Although they're a bit arduous to accelerate, the Shimano RS500 wheels maintain their rolling speed well and have the added bonus of being tubeless ready.
New for 2019, the Shimano RS500 wheelset sits neatly in the Shimano Ultegra range and at 24mm deep they're a great depth for winter riding.
It's not just their shallow depth that makes them suitable for long grubby rides, though; the fact they're tubeless ready is a real benefit for those trying to avoid punctures and delays on colder days in the saddle.
Riding the wheels with Vittoria Corsa Speed tyres highlighted the narrow tyre profile. With an external rim width of 20mm, the tyres don't sit particularly wide, but Vittoria's are narrow tyres anyway (and very unlikely winter tyres!)
The wheels remained true across my rides despite the low spoke count of 16 on the front and 20 on the rear. This also helps keep the weight down although it felt like it affected the wheels acceleration. Once they're up to speed, however, the RS500 wheels rolled along nicely, maintaining a steady 30kmh without much effort – something that's very important on long training rides.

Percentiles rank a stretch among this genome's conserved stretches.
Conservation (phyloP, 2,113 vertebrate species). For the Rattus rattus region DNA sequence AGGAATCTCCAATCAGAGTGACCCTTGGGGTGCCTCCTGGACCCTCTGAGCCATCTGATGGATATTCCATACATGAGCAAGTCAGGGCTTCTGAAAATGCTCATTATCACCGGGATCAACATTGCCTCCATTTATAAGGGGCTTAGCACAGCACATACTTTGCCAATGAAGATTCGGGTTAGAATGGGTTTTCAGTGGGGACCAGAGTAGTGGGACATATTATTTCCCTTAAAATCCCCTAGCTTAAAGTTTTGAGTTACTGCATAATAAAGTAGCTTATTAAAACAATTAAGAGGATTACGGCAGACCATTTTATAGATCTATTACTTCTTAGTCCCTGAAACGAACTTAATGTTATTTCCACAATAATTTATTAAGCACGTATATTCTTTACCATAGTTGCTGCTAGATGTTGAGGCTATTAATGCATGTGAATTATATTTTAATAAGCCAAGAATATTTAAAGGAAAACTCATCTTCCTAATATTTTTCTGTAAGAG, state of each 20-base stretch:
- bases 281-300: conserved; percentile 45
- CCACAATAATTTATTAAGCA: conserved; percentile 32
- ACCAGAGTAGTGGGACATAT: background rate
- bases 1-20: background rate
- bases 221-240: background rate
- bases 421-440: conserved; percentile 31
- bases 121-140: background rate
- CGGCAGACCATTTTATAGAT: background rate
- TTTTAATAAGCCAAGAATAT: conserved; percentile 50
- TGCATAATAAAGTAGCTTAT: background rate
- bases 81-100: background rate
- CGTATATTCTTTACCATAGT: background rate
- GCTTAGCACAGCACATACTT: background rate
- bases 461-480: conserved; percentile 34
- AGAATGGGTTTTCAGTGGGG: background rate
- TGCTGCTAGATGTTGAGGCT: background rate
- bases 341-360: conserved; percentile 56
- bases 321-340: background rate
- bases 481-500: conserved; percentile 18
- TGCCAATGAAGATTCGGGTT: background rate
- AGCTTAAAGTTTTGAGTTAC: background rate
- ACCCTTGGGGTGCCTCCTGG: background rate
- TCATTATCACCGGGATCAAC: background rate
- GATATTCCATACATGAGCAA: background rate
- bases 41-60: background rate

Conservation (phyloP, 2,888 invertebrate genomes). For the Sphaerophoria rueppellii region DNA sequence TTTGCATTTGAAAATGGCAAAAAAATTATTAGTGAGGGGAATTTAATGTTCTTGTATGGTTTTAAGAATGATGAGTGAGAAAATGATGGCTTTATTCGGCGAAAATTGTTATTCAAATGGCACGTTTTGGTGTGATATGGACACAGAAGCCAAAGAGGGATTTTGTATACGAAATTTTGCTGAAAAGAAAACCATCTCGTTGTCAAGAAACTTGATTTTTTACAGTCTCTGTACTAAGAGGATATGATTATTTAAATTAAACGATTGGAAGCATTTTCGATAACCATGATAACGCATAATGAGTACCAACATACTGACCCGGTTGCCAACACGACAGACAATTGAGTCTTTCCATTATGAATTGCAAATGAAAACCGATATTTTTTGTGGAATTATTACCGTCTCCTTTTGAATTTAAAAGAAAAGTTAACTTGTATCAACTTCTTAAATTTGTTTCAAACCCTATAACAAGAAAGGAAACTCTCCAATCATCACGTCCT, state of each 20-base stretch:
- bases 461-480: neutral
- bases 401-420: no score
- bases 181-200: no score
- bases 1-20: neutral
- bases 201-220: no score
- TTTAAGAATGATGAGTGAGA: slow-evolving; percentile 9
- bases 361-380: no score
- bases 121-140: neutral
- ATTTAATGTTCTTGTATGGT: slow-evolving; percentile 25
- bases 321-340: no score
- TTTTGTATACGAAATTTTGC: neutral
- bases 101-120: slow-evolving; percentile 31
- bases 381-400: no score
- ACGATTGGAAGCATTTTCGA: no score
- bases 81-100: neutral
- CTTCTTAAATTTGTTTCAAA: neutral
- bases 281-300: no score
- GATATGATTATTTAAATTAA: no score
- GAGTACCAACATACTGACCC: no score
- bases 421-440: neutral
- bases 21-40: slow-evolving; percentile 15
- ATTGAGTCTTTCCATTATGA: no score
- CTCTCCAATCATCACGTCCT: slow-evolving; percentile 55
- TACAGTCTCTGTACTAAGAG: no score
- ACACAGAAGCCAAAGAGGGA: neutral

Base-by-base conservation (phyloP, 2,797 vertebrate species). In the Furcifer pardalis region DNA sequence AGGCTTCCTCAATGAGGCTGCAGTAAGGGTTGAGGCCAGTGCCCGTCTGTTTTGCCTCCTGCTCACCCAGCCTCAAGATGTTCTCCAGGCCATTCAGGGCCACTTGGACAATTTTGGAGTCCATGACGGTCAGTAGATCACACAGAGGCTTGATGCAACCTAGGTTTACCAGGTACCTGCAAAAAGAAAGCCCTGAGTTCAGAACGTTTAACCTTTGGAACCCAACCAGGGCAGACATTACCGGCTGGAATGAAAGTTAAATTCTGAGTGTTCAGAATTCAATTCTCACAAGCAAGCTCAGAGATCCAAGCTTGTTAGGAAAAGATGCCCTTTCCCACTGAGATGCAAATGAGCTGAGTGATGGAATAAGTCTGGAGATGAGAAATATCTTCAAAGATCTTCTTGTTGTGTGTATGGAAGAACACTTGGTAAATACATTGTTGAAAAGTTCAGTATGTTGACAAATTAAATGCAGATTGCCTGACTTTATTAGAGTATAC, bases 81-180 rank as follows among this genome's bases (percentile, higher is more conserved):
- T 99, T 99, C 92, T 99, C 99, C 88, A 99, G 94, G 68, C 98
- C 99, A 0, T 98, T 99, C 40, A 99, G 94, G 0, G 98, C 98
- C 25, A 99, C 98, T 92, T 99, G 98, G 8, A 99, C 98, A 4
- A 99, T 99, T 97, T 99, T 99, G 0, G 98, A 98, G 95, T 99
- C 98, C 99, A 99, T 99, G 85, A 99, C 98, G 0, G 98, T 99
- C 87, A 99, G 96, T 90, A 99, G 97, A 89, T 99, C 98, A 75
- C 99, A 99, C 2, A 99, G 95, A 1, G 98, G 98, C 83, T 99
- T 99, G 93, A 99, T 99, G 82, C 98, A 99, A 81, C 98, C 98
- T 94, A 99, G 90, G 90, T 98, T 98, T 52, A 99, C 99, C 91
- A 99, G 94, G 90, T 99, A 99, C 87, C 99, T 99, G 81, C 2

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I put the wheels in my Bianchi Specialissima, admittedly not a usual winter bike but one that shows up inefficiencies or a lack of stiffness in wheels due to its performance frame. I didn't notice any flex when working hard out the saddle but I did notice that the wheels slowed the handling of my Bianchi, especially at slow speeds and I felt like I wasn't able to hug corners quite as tightly. Being used to the lightening handling of the Bianchi the change came as a bit of surprise and had me running one corner in Richmond Park wide.
The rim braking is as you'd expect for a wheel at the this price point. It was always going to be a big jump moving from disc brakes to rim brakes and there was definitely less braking force but aluminium braking has always been good enough and I'd take that over carbon rims, especially in the wet, any day.
Happily, the braking didn't diminish much further in the rain and the aluminium braking tract handled the grit and mud well.
A solid wheel for most of your riding needs, but the price and relatively slow handling against its rivals around this price point marks the Shimano RS500 down a few points overall.
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